These steps to normalize trading help pave the way for Saudi Arabia to be included in the MSCI Emerging Markets Index in a couple of years, according to Jan Dehn, head of research at Ashmore Group, which was among the first firms to receive QFI licenses last year. “A broader range of investors will be able to hold a bigger share of the market, and institutions will be able to take positions on both sides of the market,” Dehn says. “This is a sign of maturity in the market.”

Inclusion in the MSCI Index would mean an automatic allocation of assets by large fund managers, with additional flows attracted by the sheer size of the market, according to economists at Samba Financial Group in Riyadh. “By 2020 we think that such [portfolio] inflows could be worth more than $20 billion a year,” they wrote in a recent report. “As with FDI, we assume that more Saudi capital will be tempted to stay at home if the local stock market is enlivened by increased foreign inflows.”

In neighboring Qatar the government has said the budget deficit will be funded entirely through debt issues, rather than drawing down assets from the approximately $300 billion sovereign fund, the Qatar Investment Authority (QIA). The Qatar government sold a record $9 billion of eurobonds in May, nearly double the $5 billion it was originally seeking. That leaves the QIA a pile of money in search of higher returns.

To get those higher returns, the QIA opened an office in New York last September to help it expand internationally. The fund says it will invest $35 billion in the US in the next five years. The Kuwait Investment Authority and the Abu Dhabi Investment Authority also have made significant investments in the US market, which has performed well in recent years.

Bahrain’s investment arm, Mumtalakat, said its profit in 2015 fell more than 68%, to $76 million from $244 million a year earlier, owing to “impairment losses on goodwill.” The fund holds stakes in Bahrain companies such as Gulf Air, Aluminum Bahrain and Batelco. In March 2016, it purchased 49% of Spanish aluminum company Aleastur.

“Mumtalakat intends to leverage its extensive aluminum industry expertise and strong regional network to enable Aleastur to tap into new export markets and reach its growth potential,” Mahmood Hashim Alkooheji, CEO of Mumtalakat, said at the time.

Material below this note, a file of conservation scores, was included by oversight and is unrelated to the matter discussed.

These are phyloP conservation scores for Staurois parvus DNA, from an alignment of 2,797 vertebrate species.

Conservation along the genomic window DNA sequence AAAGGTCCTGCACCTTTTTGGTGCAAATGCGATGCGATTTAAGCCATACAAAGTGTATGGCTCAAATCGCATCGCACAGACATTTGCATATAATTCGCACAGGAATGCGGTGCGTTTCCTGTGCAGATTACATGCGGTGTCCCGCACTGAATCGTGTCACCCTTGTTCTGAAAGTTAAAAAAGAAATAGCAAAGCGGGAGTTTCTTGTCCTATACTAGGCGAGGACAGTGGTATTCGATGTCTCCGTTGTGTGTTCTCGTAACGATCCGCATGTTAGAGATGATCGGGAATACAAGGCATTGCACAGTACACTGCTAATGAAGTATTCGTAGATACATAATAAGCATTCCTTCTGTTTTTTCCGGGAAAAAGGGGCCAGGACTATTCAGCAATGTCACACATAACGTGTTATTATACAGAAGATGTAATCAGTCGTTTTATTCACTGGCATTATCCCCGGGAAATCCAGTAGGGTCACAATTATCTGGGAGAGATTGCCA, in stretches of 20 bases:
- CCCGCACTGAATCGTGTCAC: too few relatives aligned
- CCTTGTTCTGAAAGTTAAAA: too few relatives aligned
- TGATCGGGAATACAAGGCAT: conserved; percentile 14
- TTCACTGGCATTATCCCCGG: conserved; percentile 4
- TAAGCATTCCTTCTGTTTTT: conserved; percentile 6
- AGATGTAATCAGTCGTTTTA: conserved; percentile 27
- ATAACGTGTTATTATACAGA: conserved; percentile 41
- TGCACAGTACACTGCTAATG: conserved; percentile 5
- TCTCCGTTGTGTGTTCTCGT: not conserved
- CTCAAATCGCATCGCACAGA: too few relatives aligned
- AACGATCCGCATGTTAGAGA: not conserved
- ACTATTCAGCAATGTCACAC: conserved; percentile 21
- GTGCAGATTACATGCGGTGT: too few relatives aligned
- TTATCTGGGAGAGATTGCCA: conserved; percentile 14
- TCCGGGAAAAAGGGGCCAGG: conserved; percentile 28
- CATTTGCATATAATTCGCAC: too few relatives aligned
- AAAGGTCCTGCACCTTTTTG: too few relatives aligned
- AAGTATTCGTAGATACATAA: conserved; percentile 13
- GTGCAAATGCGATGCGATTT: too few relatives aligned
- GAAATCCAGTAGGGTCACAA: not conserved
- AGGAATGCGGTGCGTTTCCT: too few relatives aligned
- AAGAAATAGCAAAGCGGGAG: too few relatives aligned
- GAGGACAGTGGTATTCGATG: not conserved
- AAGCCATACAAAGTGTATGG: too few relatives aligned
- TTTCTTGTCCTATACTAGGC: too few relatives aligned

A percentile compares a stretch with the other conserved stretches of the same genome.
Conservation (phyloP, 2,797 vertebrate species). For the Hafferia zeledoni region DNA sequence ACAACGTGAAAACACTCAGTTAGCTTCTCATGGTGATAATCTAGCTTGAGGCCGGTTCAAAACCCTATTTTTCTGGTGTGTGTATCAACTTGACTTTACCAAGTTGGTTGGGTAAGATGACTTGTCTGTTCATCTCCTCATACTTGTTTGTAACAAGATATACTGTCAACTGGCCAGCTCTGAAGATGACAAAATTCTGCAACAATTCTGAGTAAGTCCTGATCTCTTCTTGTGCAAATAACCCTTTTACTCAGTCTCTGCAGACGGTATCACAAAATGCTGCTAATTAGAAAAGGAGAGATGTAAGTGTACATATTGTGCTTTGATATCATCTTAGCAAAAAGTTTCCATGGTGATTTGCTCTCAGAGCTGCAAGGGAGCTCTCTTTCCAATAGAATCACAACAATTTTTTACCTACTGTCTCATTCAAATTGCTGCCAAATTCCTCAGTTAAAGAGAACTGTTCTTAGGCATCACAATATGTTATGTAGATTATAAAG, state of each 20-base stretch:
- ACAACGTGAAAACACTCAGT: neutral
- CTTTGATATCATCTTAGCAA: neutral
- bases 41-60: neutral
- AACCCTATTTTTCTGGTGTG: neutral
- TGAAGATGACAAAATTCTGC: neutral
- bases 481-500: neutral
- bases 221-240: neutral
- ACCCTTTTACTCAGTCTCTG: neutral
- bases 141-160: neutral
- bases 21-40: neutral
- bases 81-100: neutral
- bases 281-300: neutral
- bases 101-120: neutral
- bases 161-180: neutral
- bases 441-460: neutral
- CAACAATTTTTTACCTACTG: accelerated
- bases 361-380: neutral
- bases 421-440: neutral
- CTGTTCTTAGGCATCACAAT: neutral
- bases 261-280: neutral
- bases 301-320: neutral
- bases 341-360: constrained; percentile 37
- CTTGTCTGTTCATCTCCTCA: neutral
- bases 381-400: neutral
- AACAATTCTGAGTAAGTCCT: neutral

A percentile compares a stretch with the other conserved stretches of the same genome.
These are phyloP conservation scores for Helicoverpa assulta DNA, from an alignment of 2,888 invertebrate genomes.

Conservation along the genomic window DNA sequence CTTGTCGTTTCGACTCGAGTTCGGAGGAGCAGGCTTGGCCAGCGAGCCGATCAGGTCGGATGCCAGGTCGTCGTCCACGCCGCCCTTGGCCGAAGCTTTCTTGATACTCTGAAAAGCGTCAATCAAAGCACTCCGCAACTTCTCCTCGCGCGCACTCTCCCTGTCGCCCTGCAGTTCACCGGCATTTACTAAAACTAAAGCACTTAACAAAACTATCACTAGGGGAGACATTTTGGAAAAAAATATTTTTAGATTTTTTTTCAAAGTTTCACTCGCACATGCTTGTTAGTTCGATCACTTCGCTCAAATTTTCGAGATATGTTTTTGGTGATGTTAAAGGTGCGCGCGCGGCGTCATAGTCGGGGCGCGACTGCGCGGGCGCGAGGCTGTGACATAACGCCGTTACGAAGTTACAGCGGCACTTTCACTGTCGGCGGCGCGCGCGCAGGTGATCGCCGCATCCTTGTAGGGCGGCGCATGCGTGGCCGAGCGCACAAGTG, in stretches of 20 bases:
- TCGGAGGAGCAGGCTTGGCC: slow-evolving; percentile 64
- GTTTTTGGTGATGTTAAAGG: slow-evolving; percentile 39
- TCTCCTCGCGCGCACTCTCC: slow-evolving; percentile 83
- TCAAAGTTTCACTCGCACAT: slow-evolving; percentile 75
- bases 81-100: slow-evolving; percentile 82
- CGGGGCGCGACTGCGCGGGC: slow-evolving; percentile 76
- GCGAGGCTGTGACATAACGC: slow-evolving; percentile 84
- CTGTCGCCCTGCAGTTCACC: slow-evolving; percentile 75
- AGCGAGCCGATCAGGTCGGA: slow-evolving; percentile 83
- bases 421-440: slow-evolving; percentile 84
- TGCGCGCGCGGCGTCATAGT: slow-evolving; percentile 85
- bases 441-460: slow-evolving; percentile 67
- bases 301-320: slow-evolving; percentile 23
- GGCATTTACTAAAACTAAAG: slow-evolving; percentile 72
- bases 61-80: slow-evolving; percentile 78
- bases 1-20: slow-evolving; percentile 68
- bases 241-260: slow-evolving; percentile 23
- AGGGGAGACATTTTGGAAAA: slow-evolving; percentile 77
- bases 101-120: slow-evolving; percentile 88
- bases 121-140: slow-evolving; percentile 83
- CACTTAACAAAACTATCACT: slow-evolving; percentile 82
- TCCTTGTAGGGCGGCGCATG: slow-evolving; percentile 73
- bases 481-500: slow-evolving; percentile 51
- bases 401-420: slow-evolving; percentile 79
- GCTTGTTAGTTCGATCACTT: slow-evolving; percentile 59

In May, Mumtalakat acquired a 49% stake in a $250 million portfolio of office buildings in Phoenix, Arizona and Dallas, Texas. The Abu Dhabi Investment Authority’s assets will fall to around $475 billion by the end of this year from more than $500 billion at the end of 2014, Fitch Ratings estimates. The government of Abu Dhabi is tapping into the sovereign wealth fund to bridge a budget deficit brought on by low oil prices. Fitch says it expects the ADIA’s assets to begin rising again in 2017. The fund is designed to hold enough liquid assets to meet the government’s needs in times of low oil prices, while long-term value creation remains its focus.

Altogether, the GCC countries hold about 40% of the world’s sovereign wealth fund assets. Although not entirely transparent, they are closely watched because of their ability to move markets. Middle East sovereign wealth funds surveyed by Invesco increased their allocations to Asia and Africa last year in search of higher returns. They also increased their allocations to the US, owing in part to favorable changes in tax laws related to sovereign investors buying property.

Saudi Arabia’s PIF plans to increase its proportion of foreign investments to 50% of its holdings by 2020 from around 5% at present. The fund’s $3.5 billion investment in Uber is the largest single investment ever made in a private company. As part of the deal, Yasir Al Rumayyan, a managing director at PIF, will take a seat on Uber’s board. The ride-hailing service is popular among women in Saudi Arabia, who are not allowed to drive. Ultimately, the kingdom aims to end its dependence on oil by increasing its investment income and entering new economic sectors. The region’s sovereign funds are no longer content to accept low returns on treasury securities.